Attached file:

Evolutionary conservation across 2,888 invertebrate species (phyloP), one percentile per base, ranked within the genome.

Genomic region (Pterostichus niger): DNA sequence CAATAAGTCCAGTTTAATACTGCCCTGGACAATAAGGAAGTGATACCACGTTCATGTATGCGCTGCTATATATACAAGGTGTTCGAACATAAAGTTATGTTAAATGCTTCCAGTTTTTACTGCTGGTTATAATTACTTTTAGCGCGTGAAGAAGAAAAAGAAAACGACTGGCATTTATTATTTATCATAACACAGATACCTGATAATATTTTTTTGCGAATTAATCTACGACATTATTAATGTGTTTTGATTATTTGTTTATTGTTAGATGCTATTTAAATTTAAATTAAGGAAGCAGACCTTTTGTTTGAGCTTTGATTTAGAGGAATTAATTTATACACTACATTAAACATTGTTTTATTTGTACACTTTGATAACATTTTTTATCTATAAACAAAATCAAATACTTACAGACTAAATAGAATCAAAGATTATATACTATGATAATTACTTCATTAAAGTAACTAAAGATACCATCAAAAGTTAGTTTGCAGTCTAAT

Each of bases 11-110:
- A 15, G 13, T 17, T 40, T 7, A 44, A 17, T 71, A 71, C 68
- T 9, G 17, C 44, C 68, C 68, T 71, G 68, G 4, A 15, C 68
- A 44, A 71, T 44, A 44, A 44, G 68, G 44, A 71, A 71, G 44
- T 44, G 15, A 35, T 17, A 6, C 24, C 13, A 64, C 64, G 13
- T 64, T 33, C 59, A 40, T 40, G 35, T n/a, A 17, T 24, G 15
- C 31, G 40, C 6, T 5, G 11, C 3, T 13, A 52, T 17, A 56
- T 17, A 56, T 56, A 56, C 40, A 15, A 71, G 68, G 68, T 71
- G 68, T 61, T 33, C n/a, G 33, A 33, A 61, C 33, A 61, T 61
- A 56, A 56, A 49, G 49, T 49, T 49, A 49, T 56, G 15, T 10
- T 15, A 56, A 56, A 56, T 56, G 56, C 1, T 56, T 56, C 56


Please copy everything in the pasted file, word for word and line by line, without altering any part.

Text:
Evolutionary conservation across 2,888 invertebrate species (phyloP), one percentile per base, ranked within the genome.

Genomic region (Pterostichus niger): DNA sequence CAATAAGTCCAGTTTAATACTGCCCTGGACAATAAGGAAGTGATACCACGTTCATGTATGCGCTGCTATATATACAAGGTGTTCGAACATAAAGTTATGTTAAATGCTTCCAGTTTTTACTGCTGGTTATAATTACTTTTAGCGCGTGAAGAAGAAAAAGAAAACGACTGGCATTTATTATTTATCATAACACAGATACCTGATAATATTTTTTTGCGAATTAATCTACGACATTATTAATGTGTTTTGATTATTTGTTTATTGTTAGATGCTATTTAAATTTAAATTAAGGAAGCAGACCTTTTGTTTGAGCTTTGATTTAGAGGAATTAATTTATACACTACATTAAACATTGTTTTATTTGTACACTTTGATAACATTTTTTATCTATAAACAAAATCAAATACTTACAGACTAAATAGAATCAAAGATTATATACTATGATAATTACTTCATTAAAGTAACTAAAGATACCATCAAAAGTTAGTTTGCAGTCTAAT

Each of bases 11-110:
- A 15, G 13, T 17, T 40, T 7, A 44, A 17, T 71, A 71, C 68
- T 9, G 17, C 44, C 68, C 68, T 71, G 68, G 4, A 15, C 68
- A 44, A 71, T 44, A 44, A 44, G 68, G 44, A 71, A 71, G 44
- T 44, G 15, A 35, T 17, A 6, C 24, C 13, A 64, C 64, G 13
- T 64, T 33, C 59, A 40, T 40, G 35, T n/a, A 17, T 24, G 15
- C 31, G 40, C 6, T 5, G 11, C 3, T 13, A 52, T 17, A 56
- T 17, A 56, T 56, A 56, C 40, A 15, A 71, G 68, G 68, T 71
- G 68, T 61, T 33, C n/a, G 33, A 33, A 61, C 33, A 61, T 61
- A 56, A 56, A 49, G 49, T 49, T 49, A 49, T 56, G 15, T 10
- T 15, A 56, A 56, A 56, T 56, G 56, C 1, T 56, T 56, C 56